Born: November 28, 1905, Ontario, Canada
Died: January 25, 1995, Hightstown, New Jersey
Albert William Tucker was a mathematics professor at Princeton University, a pioneer of linear programming and game theory, and a leader in the mathematical community.
At the 1962 summer meeting, Tucker gave a talk on "The Problem of Staffing College Departments of Mathematics." E.E. Moise then made remarks to open a discussion on the problem.
After earning his Ph.D., Tucker spent a year as a National Research Fellow at Cambridge, Harvard, and the University of Chicago. He rejoined Princeton as an instructor in 1933. He had become a full professor by 1946.
Tucker spent 1949-50 on sabbatical at Stanford University. There, to explain game theory to psychology students, he reformulated the Dresher-Flood game as the Prisoner's Dilemma, now a well-known example of a non-zero-sum game.
At Princeton, Tucker advised eleven doctoral theses. One of them, completed by John Nash in 1950, later earned Nash a Nobel Prize in economics. Tucker chaired the department starting in 1953 and retired in 1974.
Tucker was the 1956-57 MAA's national visiting lecturer, vice president of the American Association for the Advancement of Science, a council member and trustee of the American Mathematical Society, chair of the Conference Board of the Mathematical Sciences, the initial mathematical consultant to the President's Council of Scientific Advisors, chair of the College Board Commission on School Mathematics, and a member of the Committee on the Undergraduate Program in Mathematics.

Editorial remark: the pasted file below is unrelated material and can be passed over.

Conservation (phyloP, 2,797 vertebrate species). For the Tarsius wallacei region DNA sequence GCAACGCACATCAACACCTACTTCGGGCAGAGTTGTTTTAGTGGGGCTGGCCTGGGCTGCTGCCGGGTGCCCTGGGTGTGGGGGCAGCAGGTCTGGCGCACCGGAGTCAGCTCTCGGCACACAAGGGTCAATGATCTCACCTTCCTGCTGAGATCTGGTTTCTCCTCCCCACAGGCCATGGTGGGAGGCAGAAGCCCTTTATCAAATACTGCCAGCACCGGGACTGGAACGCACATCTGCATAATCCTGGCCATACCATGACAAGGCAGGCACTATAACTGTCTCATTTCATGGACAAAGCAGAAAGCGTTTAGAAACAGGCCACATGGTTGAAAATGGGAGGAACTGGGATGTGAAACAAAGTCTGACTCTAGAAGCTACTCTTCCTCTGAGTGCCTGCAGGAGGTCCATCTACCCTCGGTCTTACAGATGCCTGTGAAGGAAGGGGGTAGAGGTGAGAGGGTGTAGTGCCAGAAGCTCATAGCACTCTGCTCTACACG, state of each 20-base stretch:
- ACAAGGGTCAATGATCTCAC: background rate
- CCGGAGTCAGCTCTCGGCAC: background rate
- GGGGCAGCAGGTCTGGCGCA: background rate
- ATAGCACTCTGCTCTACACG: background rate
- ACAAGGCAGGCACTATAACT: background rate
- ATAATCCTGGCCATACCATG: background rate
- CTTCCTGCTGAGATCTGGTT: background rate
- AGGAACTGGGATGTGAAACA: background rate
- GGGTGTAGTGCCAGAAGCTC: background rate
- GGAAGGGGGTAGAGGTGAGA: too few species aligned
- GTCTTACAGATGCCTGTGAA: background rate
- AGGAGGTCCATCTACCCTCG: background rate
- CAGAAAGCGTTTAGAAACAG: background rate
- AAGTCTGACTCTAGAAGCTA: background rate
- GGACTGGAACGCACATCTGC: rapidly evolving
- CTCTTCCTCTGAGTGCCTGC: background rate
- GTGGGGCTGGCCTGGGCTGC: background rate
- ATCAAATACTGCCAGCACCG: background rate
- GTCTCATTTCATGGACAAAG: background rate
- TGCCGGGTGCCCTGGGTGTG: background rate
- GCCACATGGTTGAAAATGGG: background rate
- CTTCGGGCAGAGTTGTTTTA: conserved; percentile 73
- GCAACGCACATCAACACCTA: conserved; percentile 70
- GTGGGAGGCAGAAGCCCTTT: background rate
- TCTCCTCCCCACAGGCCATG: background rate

He won the MAA's Gung and Hu Distinguished Service to Mathematics Award in 1968. The citation praised his work as a teacher, researcher, leader in the mathematical community, and reformer of mathematics curriculum. The Mathematical Optimization Society (formerly the Mathematical Programming Society) awards the A.W. Tucker Prize for outstanding doctoral theses.
In 1938, Tucker married D.R. Curtiss' daughter Alice Judson Curtiss.
"Albert W. Tucker, 1905-1995," MAA FOCUS, Volume 15, Number 2, pages 1 and 3